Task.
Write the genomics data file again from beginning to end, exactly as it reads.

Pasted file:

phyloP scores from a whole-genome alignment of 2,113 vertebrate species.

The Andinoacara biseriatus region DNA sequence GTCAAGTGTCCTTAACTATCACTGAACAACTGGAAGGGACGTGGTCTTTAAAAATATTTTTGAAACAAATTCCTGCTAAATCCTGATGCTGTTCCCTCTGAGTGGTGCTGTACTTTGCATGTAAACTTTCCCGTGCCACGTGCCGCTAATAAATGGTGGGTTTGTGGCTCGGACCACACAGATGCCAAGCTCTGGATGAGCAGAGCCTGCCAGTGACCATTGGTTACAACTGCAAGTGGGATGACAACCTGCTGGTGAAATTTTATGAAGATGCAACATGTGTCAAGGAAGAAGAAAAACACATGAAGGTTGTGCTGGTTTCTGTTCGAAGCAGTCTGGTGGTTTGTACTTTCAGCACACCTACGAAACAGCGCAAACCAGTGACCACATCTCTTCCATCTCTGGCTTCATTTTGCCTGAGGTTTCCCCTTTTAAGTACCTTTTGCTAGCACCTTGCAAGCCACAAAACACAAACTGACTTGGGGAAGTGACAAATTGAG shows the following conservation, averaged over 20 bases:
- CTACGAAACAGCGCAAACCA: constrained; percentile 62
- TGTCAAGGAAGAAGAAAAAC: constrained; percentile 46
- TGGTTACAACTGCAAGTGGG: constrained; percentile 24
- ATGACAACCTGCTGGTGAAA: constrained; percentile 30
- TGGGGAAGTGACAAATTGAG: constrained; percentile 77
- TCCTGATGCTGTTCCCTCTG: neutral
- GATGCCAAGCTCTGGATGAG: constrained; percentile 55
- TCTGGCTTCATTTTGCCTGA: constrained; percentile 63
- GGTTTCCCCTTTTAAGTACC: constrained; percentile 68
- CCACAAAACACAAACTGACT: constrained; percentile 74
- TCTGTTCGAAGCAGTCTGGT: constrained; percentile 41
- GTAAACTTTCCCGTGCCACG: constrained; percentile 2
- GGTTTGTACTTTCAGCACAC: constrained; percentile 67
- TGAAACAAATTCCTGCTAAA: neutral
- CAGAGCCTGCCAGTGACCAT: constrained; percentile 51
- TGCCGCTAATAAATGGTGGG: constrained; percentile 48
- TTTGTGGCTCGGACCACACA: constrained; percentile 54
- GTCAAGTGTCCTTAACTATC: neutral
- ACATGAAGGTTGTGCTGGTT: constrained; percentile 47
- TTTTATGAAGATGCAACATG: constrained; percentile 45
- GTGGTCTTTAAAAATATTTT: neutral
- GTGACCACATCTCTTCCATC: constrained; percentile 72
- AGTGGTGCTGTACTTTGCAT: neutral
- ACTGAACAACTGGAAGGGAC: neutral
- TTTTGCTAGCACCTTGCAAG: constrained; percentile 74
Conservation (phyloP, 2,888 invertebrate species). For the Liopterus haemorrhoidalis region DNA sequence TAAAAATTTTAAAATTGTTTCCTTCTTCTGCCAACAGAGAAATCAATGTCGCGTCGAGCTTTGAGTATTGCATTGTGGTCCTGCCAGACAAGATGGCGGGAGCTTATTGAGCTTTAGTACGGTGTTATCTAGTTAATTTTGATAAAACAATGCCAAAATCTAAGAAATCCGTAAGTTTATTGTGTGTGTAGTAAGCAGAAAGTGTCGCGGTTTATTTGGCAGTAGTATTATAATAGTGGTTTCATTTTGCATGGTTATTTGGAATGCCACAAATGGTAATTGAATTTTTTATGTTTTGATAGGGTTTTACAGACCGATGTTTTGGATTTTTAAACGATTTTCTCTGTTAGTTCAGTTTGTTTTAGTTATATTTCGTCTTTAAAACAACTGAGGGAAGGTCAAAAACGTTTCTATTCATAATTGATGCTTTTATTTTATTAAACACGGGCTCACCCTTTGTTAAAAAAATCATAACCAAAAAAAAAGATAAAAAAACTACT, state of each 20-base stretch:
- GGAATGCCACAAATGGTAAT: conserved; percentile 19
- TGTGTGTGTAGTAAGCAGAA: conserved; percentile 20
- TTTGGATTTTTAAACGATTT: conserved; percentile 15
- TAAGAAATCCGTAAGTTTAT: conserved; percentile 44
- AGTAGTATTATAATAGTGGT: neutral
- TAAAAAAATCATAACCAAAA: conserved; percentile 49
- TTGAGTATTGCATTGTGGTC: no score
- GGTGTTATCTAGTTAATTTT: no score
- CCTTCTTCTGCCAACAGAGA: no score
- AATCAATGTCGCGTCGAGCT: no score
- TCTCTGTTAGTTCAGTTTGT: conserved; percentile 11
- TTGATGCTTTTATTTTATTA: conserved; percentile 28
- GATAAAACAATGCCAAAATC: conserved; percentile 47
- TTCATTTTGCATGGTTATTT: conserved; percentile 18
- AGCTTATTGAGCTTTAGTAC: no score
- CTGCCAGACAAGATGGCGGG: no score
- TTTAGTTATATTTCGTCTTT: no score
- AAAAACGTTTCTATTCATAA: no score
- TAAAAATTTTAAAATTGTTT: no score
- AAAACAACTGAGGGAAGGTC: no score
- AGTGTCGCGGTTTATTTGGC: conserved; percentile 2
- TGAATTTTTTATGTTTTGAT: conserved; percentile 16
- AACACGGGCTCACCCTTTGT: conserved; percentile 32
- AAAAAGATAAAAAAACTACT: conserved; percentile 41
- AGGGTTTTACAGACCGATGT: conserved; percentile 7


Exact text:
phyloP scores from a whole-genome alignment of 2,113 vertebrate species.

The Andinoacara biseriatus region DNA sequence GTCAAGTGTCCTTAACTATCACTGAACAACTGGAAGGGACGTGGTCTTTAAAAATATTTTTGAAACAAATTCCTGCTAAATCCTGATGCTGTTCCCTCTGAGTGGTGCTGTACTTTGCATGTAAACTTTCCCGTGCCACGTGCCGCTAATAAATGGTGGGTTTGTGGCTCGGACCACACAGATGCCAAGCTCTGGATGAGCAGAGCCTGCCAGTGACCATTGGTTACAACTGCAAGTGGGATGACAACCTGCTGGTGAAATTTTATGAAGATGCAACATGTGTCAAGGAAGAAGAAAAACACATGAAGGTTGTGCTGGTTTCTGTTCGAAGCAGTCTGGTGGTTTGTACTTTCAGCACACCTACGAAACAGCGCAAACCAGTGACCACATCTCTTCCATCTCTGGCTTCATTTTGCCTGAGGTTTCCCCTTTTAAGTACCTTTTGCTAGCACCTTGCAAGCCACAAAACACAAACTGACTTGGGGAAGTGACAAATTGAG shows the following conservation, averaged over 20 bases:
- CTACGAAACAGCGCAAACCA: constrained; percentile 62
- TGTCAAGGAAGAAGAAAAAC: constrained; percentile 46
- TGGTTACAACTGCAAGTGGG: constrained; percentile 24
- ATGACAACCTGCTGGTGAAA: constrained; percentile 30
- TGGGGAAGTGACAAATTGAG: constrained; percentile 77
- TCCTGATGCTGTTCCCTCTG: neutral
- GATGCCAAGCTCTGGATGAG: constrained; percentile 55
- TCTGGCTTCATTTTGCCTGA: constrained; percentile 63
- GGTTTCCCCTTTTAAGTACC: constrained; percentile 68
- CCACAAAACACAAACTGACT: constrained; percentile 74
- TCTGTTCGAAGCAGTCTGGT: constrained; percentile 41
- GTAAACTTTCCCGTGCCACG: constrained; percentile 2
- GGTTTGTACTTTCAGCACAC: constrained; percentile 67
- TGAAACAAATTCCTGCTAAA: neutral
- CAGAGCCTGCCAGTGACCAT: constrained; percentile 51
- TGCCGCTAATAAATGGTGGG: constrained; percentile 48
- TTTGTGGCTCGGACCACACA: constrained; percentile 54
- GTCAAGTGTCCTTAACTATC: neutral
- ACATGAAGGTTGTGCTGGTT: constrained; percentile 47
- TTTTATGAAGATGCAACATG: constrained; percentile 45
- GTGGTCTTTAAAAATATTTT: neutral
- GTGACCACATCTCTTCCATC: constrained; percentile 72
- AGTGGTGCTGTACTTTGCAT: neutral
- ACTGAACAACTGGAAGGGAC: neutral
- TTTTGCTAGCACCTTGCAAG: constrained; percentile 74
Conservation (phyloP, 2,888 invertebrate species). For the Liopterus haemorrhoidalis region DNA sequence TAAAAATTTTAAAATTGTTTCCTTCTTCTGCCAACAGAGAAATCAATGTCGCGTCGAGCTTTGAGTATTGCATTGTGGTCCTGCCAGACAAGATGGCGGGAGCTTATTGAGCTTTAGTACGGTGTTATCTAGTTAATTTTGATAAAACAATGCCAAAATCTAAGAAATCCGTAAGTTTATTGTGTGTGTAGTAAGCAGAAAGTGTCGCGGTTTATTTGGCAGTAGTATTATAATAGTGGTTTCATTTTGCATGGTTATTTGGAATGCCACAAATGGTAATTGAATTTTTTATGTTTTGATAGGGTTTTACAGACCGATGTTTTGGATTTTTAAACGATTTTCTCTGTTAGTTCAGTTTGTTTTAGTTATATTTCGTCTTTAAAACAACTGAGGGAAGGTCAAAAACGTTTCTATTCATAATTGATGCTTTTATTTTATTAAACACGGGCTCACCCTTTGTTAAAAAAATCATAACCAAAAAAAAAGATAAAAAAACTACT, state of each 20-base stretch:
- GGAATGCCACAAATGGTAAT: conserved; percentile 19
- TGTGTGTGTAGTAAGCAGAA: conserved; percentile 20
- TTTGGATTTTTAAACGATTT: conserved; percentile 15
- TAAGAAATCCGTAAGTTTAT: conserved; percentile 44
- AGTAGTATTATAATAGTGGT: neutral
- TAAAAAAATCATAACCAAAA: conserved; percentile 49
- TTGAGTATTGCATTGTGGTC: no score
- GGTGTTATCTAGTTAATTTT: no score
- CCTTCTTCTGCCAACAGAGA: no score
- AATCAATGTCGCGTCGAGCT: no score
- TCTCTGTTAGTTCAGTTTGT: conserved; percentile 11
- TTGATGCTTTTATTTTATTA: conserved; percentile 28
- GATAAAACAATGCCAAAATC: conserved; percentile 47
- TTCATTTTGCATGGTTATTT: conserved; percentile 18
- AGCTTATTGAGCTTTAGTAC: no score
- CTGCCAGACAAGATGGCGGG: no score
- TTTAGTTATATTTCGTCTTT: no score
- AAAAACGTTTCTATTCATAA: no score
- TAAAAATTTTAAAATTGTTT: no score
- AAAACAACTGAGGGAAGGTC: no score
- AGTGTCGCGGTTTATTTGGC: conserved; percentile 2
- TGAATTTTTTATGTTTTGAT: conserved; percentile 16
- AACACGGGCTCACCCTTTGT: conserved; percentile 32
- AAAAAGATAAAAAAACTACT: conserved; percentile 41
- AGGGTTTTACAGACCGATGT: conserved; percentile 7